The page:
Only the Panthers! Mad Cat Slices Own Goalie

After tests, Vokoun was able to return home with the team.

There are plenty of innapropriate things athletes do when frustrated during a contest: throw televisions onto the court (Tim Hardaway), toss rackets (name your tennis player), set each other on fire (still waiting for this to happen to Christiano Renaldo).

Pretty much anything goes, but hockey's long had an unspoken rule: never swing a stick near a teammate.

Whoops! Panthers defenseman Keith Ballard is on the line for a really, really large fruit basket after his frustrated lashings out sent his own goalie off the ice on a stretcher in Atlanta last night. Of course, if Tomas Vokoun ends up with the Masterton Trophy after coming back from in-team attack, it'll be the other way around. (Hey, he's got a shot! Just not an ear, now.)

Here's what went down: midway through the first quarter, the Panthers turned the puck over in the Atlanta zone. Ilya Kovalchuk took off with it, and though Ballard chased him down and Vokoun saved the shot, Kovalchuck picked up a rebound and knocked it in easily.

Goals make Bal-lard angry! He gave the crossbar an old fashioned, two-handed baseball swing, seemingly not even realizing that he had smacked Vokoun full in the face as the goalie was picking himself up in the net. Ballard then swung again, bashed the post, and skated off, while the unfortunate, unsuspecting Vokoun crumpled.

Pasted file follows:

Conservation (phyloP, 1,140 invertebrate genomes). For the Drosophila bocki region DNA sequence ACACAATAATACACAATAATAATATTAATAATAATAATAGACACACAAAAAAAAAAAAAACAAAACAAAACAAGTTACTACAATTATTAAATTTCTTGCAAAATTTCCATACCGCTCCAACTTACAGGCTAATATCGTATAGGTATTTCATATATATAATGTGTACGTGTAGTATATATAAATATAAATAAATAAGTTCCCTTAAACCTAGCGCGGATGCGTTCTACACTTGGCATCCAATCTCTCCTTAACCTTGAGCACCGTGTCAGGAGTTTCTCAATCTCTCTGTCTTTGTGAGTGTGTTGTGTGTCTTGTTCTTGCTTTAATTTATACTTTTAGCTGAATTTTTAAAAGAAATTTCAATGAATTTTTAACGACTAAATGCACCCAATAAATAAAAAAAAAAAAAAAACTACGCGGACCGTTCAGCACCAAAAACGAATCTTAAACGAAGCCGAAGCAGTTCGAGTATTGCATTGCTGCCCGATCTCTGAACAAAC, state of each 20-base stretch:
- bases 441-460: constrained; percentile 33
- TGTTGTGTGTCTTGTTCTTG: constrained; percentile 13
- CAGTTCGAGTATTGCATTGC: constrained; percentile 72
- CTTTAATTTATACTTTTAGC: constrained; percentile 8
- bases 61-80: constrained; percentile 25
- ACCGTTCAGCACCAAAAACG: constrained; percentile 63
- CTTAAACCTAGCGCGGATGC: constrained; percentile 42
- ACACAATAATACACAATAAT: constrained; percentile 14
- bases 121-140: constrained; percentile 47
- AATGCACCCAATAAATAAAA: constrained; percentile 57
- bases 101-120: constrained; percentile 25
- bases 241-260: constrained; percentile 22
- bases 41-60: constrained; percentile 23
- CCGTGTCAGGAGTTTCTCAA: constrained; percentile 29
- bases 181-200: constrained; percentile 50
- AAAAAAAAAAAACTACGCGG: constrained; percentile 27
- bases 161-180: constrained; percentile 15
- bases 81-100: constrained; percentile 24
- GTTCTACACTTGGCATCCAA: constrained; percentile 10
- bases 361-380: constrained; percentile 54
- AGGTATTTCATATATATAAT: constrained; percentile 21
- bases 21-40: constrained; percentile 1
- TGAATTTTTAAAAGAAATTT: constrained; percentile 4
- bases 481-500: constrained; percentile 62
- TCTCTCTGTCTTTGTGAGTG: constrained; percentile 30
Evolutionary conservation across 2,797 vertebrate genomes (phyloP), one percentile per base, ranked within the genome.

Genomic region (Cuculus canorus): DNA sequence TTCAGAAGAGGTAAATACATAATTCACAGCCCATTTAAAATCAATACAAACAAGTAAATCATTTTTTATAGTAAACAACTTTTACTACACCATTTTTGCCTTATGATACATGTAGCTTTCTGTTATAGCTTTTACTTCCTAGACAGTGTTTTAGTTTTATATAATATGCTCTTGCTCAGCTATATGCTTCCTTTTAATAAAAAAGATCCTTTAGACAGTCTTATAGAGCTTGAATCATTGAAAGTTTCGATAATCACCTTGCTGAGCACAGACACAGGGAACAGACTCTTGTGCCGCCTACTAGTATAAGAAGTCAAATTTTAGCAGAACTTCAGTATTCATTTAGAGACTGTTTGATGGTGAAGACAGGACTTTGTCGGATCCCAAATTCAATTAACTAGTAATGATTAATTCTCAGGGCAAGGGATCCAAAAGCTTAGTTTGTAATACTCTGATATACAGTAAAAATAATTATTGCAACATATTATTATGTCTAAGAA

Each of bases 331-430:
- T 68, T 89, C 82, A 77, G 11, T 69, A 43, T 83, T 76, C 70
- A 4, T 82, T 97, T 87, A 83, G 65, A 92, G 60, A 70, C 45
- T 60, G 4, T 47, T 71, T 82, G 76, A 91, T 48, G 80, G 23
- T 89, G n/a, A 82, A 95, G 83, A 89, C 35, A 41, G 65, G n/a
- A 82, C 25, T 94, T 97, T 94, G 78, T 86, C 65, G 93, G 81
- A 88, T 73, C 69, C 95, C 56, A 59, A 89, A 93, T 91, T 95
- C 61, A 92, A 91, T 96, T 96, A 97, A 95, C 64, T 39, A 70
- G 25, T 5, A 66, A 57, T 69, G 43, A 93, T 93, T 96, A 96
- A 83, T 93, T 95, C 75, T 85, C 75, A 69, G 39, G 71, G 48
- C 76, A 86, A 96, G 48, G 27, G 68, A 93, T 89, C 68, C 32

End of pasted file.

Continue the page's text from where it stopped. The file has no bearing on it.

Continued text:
Even as hockey injuries go, it was brutal. Vokoun lay bleeding on the ice for five minutes under the care of Atlanta's staff doctor before being stretchered off to the hospital. Fortunately for him (and Ballard's kneecaps), he was not concussed, and a CT scan revealed no permanent damage though the ear did sustain a healthy laceration and required stitches. Vokoun was able to make the team flight home. (Fate, if it has a sense of humor, showed an in-flight movie about forgiveness.)

Ballard finished the game after some consolation from teammates, and Scott Clemmensen filled in admirably for Vokoun stopping 28 of 30 shots on goal. Still, it was not the Panthers' -- or Ballard's night: in the final six seconds, the game tied at 3, a Maxim Afinogenov shot deflected off of Ballard's stick and the Cats lost their fifth straight, 4-3.

Only the Panthers.

Ballard, the team says, feels terrible. Perhaps he'll have one wise proverb stitched on a pillow: as a Pathers Facebook friend soberly noted, "It's better to hit yourself than to hit your own teammate."

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